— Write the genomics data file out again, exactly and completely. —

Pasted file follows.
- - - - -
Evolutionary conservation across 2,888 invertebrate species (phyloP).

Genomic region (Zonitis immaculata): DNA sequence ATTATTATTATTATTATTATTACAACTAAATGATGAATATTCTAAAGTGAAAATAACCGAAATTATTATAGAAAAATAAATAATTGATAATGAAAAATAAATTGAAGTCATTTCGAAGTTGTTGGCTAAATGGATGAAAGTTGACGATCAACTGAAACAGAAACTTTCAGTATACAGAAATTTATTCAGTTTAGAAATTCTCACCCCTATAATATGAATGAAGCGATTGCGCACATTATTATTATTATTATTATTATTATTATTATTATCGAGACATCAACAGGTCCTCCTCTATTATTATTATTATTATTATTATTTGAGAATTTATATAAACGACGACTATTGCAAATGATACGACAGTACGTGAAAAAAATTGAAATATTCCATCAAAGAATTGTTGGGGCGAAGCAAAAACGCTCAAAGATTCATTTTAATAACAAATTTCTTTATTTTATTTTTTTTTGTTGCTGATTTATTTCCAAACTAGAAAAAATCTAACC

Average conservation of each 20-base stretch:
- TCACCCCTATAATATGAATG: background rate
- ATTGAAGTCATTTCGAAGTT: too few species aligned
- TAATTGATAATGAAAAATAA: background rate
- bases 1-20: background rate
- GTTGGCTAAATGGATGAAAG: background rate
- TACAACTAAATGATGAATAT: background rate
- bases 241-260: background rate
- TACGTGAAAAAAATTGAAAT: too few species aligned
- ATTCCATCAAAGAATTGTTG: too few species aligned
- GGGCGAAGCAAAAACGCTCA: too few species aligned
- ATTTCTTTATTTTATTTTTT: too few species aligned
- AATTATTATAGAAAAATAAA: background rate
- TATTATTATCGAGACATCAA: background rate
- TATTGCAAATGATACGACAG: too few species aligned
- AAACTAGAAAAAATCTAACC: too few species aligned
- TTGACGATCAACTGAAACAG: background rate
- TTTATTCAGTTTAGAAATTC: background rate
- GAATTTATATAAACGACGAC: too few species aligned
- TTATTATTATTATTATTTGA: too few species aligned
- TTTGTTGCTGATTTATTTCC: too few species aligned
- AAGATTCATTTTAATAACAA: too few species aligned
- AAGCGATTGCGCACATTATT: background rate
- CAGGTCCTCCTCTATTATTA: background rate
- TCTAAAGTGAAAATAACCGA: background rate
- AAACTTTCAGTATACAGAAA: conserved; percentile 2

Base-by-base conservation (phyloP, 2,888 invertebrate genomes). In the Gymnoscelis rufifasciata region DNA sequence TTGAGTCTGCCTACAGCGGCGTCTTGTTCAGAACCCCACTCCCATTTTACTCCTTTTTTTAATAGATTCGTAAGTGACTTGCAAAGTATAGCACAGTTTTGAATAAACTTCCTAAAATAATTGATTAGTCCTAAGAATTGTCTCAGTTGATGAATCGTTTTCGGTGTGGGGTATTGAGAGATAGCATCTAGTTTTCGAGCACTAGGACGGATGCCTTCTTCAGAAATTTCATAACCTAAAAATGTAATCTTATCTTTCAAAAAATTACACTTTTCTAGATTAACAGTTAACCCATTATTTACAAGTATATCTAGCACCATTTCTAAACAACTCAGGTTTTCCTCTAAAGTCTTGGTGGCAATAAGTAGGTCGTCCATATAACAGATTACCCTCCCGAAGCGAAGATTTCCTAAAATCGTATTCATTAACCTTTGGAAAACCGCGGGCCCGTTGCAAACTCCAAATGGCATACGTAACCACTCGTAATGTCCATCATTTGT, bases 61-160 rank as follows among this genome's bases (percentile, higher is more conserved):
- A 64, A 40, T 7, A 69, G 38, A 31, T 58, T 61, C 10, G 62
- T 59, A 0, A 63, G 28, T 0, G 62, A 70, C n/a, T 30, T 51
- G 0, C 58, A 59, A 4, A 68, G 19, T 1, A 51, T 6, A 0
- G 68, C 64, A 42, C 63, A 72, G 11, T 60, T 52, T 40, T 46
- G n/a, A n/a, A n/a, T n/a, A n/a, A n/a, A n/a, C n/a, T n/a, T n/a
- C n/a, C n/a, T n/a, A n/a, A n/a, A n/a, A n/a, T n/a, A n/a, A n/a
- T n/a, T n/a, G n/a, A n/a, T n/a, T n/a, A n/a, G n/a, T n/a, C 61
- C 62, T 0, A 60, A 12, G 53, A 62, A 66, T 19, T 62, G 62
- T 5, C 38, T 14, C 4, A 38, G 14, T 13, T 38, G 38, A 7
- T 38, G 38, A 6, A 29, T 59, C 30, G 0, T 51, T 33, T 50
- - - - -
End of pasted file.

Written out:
Evolutionary conservation across 2,888 invertebrate species (phyloP).

Genomic region (Zonitis immaculata): DNA sequence ATTATTATTATTATTATTATTACAACTAAATGATGAATATTCTAAAGTGAAAATAACCGAAATTATTATAGAAAAATAAATAATTGATAATGAAAAATAAATTGAAGTCATTTCGAAGTTGTTGGCTAAATGGATGAAAGTTGACGATCAACTGAAACAGAAACTTTCAGTATACAGAAATTTATTCAGTTTAGAAATTCTCACCCCTATAATATGAATGAAGCGATTGCGCACATTATTATTATTATTATTATTATTATTATTATTATCGAGACATCAACAGGTCCTCCTCTATTATTATTATTATTATTATTATTTGAGAATTTATATAAACGACGACTATTGCAAATGATACGACAGTACGTGAAAAAAATTGAAATATTCCATCAAAGAATTGTTGGGGCGAAGCAAAAACGCTCAAAGATTCATTTTAATAACAAATTTCTTTATTTTATTTTTTTTTGTTGCTGATTTATTTCCAAACTAGAAAAAATCTAACC

Average conservation of each 20-base stretch:
- TCACCCCTATAATATGAATG: background rate
- ATTGAAGTCATTTCGAAGTT: too few species aligned
- TAATTGATAATGAAAAATAA: background rate
- bases 1-20: background rate
- GTTGGCTAAATGGATGAAAG: background rate
- TACAACTAAATGATGAATAT: background rate
- bases 241-260: background rate
- TACGTGAAAAAAATTGAAAT: too few species aligned
- ATTCCATCAAAGAATTGTTG: too few species aligned
- GGGCGAAGCAAAAACGCTCA: too few species aligned
- ATTTCTTTATTTTATTTTTT: too few species aligned
- AATTATTATAGAAAAATAAA: background rate
- TATTATTATCGAGACATCAA: background rate
- TATTGCAAATGATACGACAG: too few species aligned
- AAACTAGAAAAAATCTAACC: too few species aligned
- TTGACGATCAACTGAAACAG: background rate
- TTTATTCAGTTTAGAAATTC: background rate
- GAATTTATATAAACGACGAC: too few species aligned
- TTATTATTATTATTATTTGA: too few species aligned
- TTTGTTGCTGATTTATTTCC: too few species aligned
- AAGATTCATTTTAATAACAA: too few species aligned
- AAGCGATTGCGCACATTATT: background rate
- CAGGTCCTCCTCTATTATTA: background rate
- TCTAAAGTGAAAATAACCGA: background rate
- AAACTTTCAGTATACAGAAA: conserved; percentile 2

Base-by-base conservation (phyloP, 2,888 invertebrate genomes). In the Gymnoscelis rufifasciata region DNA sequence TTGAGTCTGCCTACAGCGGCGTCTTGTTCAGAACCCCACTCCCATTTTACTCCTTTTTTTAATAGATTCGTAAGTGACTTGCAAAGTATAGCACAGTTTTGAATAAACTTCCTAAAATAATTGATTAGTCCTAAGAATTGTCTCAGTTGATGAATCGTTTTCGGTGTGGGGTATTGAGAGATAGCATCTAGTTTTCGAGCACTAGGACGGATGCCTTCTTCAGAAATTTCATAACCTAAAAATGTAATCTTATCTTTCAAAAAATTACACTTTTCTAGATTAACAGTTAACCCATTATTTACAAGTATATCTAGCACCATTTCTAAACAACTCAGGTTTTCCTCTAAAGTCTTGGTGGCAATAAGTAGGTCGTCCATATAACAGATTACCCTCCCGAAGCGAAGATTTCCTAAAATCGTATTCATTAACCTTTGGAAAACCGCGGGCCCGTTGCAAACTCCAAATGGCATACGTAACCACTCGTAATGTCCATCATTTGT, bases 61-160 rank as follows among this genome's bases (percentile, higher is more conserved):
- A 64, A 40, T 7, A 69, G 38, A 31, T 58, T 61, C 10, G 62
- T 59, A 0, A 63, G 28, T 0, G 62, A 70, C n/a, T 30, T 51
- G 0, C 58, A 59, A 4, A 68, G 19, T 1, A 51, T 6, A 0
- G 68, C 64, A 42, C 63, A 72, G 11, T 60, T 52, T 40, T 46
- G n/a, A n/a, A n/a, T n/a, A n/a, A n/a, A n/a, C n/a, T n/a, T n/a
- C n/a, C n/a, T n/a, A n/a, A n/a, A n/a, A n/a, T n/a, A n/a, A n/a
- T n/a, T n/a, G n/a, A n/a, T n/a, T n/a, A n/a, G n/a, T n/a, C 61
- C 62, T 0, A 60, A 12, G 53, A 62, A 66, T 19, T 62, G 62
- T 5, C 38, T 14, C 4, A 38, G 14, T 13, T 38, G 38, A 7
- T 38, G 38, A 6, A 29, T 59, C 30, G 0, T 51, T 33, T 50